Rationale and objectives: Automatic lung segmentation in volumetric computed tomography (CT) images has been extensively investigated, and several methods have been proposed. Most methods distinguish the lung parenchyma from the surrounding anatomy based on the difference in CT attenuation values. This leads to an irregular and inconsistent lung boundary for the regions near the mediastinum, which can cause inconsistent boundaries both across subjects and within subjects scanned at different intervals of time. Processes like lung image registration and lung atlas construction can be affected by such inconsistencies. Therefore there is a need for a more consistent lung surface near the mediastinum.
Materials and methods: This paper presents a fully automatic method for the three-dimensional smoothing of the lung boundary using information from the segmented human airway tree. First, using the segmented airway tree, we define a bounding box around the mediastinum for each lung, within which all operations are performed. We then define all generations of the airway tree distal to the right and left main stem bronchi to be part of the respective lungs and exclude all other segments. Finally, we perform a fast morphological closing with an ellipsoidal kernel to smooth the surface of the lung.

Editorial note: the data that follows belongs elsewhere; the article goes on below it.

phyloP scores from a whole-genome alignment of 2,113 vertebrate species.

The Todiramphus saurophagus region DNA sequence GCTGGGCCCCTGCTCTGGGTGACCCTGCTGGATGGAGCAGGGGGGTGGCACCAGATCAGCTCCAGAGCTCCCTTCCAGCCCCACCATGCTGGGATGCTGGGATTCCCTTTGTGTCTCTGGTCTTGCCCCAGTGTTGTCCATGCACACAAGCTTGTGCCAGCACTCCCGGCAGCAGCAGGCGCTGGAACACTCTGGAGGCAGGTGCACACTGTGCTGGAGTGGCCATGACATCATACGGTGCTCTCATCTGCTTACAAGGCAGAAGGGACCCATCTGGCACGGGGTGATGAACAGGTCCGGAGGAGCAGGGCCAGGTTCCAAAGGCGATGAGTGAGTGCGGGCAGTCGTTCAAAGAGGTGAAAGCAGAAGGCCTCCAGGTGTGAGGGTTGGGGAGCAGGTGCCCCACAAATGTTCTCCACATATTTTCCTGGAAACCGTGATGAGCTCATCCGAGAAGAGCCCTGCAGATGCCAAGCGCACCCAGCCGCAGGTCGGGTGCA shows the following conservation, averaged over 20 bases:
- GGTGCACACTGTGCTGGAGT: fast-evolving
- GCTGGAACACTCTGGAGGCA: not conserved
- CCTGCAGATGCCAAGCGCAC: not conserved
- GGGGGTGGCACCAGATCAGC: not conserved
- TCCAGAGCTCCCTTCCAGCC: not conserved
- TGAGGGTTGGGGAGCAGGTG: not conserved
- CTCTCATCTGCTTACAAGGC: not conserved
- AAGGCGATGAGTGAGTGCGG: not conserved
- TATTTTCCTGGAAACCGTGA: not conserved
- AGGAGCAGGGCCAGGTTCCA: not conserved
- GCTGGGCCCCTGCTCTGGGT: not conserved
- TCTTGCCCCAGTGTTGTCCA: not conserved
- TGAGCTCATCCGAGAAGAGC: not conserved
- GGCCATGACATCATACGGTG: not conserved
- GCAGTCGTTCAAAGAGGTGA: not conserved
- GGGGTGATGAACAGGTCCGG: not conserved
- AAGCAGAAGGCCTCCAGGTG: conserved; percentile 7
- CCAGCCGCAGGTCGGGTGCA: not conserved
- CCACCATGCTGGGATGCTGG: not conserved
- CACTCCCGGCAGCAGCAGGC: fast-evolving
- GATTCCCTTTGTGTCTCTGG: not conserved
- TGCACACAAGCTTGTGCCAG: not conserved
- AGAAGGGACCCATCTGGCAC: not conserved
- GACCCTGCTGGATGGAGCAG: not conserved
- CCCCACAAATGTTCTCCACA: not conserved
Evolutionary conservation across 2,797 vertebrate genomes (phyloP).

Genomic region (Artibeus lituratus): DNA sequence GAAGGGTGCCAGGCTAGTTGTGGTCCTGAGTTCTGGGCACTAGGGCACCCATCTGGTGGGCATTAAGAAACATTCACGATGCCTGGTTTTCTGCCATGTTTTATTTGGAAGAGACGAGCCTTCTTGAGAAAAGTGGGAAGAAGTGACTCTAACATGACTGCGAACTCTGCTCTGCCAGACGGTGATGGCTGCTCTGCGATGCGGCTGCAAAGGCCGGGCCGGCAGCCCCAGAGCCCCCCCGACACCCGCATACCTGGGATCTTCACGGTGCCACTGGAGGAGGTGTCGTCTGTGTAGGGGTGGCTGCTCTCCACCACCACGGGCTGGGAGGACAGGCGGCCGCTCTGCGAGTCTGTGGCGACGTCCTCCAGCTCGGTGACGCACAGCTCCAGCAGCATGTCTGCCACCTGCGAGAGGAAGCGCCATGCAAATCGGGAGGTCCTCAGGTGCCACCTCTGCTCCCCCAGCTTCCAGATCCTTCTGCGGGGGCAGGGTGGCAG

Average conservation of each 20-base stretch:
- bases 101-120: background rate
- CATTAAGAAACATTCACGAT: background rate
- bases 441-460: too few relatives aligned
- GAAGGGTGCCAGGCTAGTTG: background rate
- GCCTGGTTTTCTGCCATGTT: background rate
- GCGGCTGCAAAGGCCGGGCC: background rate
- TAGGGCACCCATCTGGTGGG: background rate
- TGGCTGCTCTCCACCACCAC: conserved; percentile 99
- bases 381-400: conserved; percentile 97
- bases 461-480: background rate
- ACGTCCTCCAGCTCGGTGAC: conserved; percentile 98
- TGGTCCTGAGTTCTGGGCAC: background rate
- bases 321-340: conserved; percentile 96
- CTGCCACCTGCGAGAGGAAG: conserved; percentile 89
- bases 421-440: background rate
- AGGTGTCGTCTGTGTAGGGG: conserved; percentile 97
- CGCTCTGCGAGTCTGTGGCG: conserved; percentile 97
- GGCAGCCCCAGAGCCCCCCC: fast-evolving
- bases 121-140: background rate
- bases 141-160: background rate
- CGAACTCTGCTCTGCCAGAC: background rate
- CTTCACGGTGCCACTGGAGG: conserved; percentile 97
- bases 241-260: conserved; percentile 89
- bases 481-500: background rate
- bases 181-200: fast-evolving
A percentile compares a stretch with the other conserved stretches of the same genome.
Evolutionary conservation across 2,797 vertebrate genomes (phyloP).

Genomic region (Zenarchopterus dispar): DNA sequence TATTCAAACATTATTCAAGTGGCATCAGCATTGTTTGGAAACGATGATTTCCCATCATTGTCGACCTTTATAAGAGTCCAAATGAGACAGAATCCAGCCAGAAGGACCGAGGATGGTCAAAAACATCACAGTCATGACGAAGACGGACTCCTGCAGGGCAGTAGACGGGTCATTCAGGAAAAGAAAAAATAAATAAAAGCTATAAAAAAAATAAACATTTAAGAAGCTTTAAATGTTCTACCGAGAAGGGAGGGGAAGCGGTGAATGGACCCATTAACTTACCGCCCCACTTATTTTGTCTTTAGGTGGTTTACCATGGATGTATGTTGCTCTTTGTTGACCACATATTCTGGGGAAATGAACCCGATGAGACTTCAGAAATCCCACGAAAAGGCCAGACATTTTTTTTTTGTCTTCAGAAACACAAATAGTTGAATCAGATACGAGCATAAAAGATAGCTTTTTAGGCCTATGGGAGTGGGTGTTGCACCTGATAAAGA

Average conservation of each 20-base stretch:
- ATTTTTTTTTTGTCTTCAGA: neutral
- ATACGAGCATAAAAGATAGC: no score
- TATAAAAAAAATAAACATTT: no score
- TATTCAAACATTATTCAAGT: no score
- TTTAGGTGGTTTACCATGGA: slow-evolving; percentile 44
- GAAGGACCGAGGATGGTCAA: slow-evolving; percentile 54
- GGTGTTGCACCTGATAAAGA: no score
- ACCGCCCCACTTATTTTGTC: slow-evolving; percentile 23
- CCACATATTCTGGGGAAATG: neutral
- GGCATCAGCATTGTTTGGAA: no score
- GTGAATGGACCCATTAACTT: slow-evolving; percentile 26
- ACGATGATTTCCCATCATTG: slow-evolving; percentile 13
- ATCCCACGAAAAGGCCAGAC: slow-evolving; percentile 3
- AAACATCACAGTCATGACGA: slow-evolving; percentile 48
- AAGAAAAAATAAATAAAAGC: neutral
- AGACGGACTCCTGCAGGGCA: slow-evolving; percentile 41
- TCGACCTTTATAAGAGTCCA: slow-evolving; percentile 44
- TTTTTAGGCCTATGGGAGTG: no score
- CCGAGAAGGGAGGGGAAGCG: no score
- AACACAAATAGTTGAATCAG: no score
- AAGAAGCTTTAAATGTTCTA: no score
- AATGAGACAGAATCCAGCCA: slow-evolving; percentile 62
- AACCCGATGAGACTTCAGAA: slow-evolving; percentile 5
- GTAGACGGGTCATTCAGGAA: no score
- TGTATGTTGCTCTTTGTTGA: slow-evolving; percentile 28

Results: This method has been tested by processing the segmented lungs from eight normal datasets. The mean value of the magnitude of curvedness of the lung contours, averaged over all the datasets, is 0.13 postsmoothing, compared with 4.91 before smoothing. The accuracy of the lung contours after smoothing is assessed by comparing the automatic results to manually traced smooth lung borders by a human analyst. Averaged over all volumes, the root mean square difference between human and computer borders is 0.8691 mm after smoothing, compared with 1.3012 mm before smoothing. The mean similarity index, which is an area overlap measure based on the kappa statistic, is 0.9958 (SD 0.0032), after smoothing.
Conclusions: We have described a novel scheme for smoothing the lung contour around the mediastinum. The method is based on using anatomic information from the segmented airway tree. The validation results show that there is good agreement between manual and computer results. Because there are no accepted criteria for defining the lung boundary near the mediastinum, we believe our method of defining the boundary based on the structure of the airway tree provides a good basis for three-dimensional smoothing.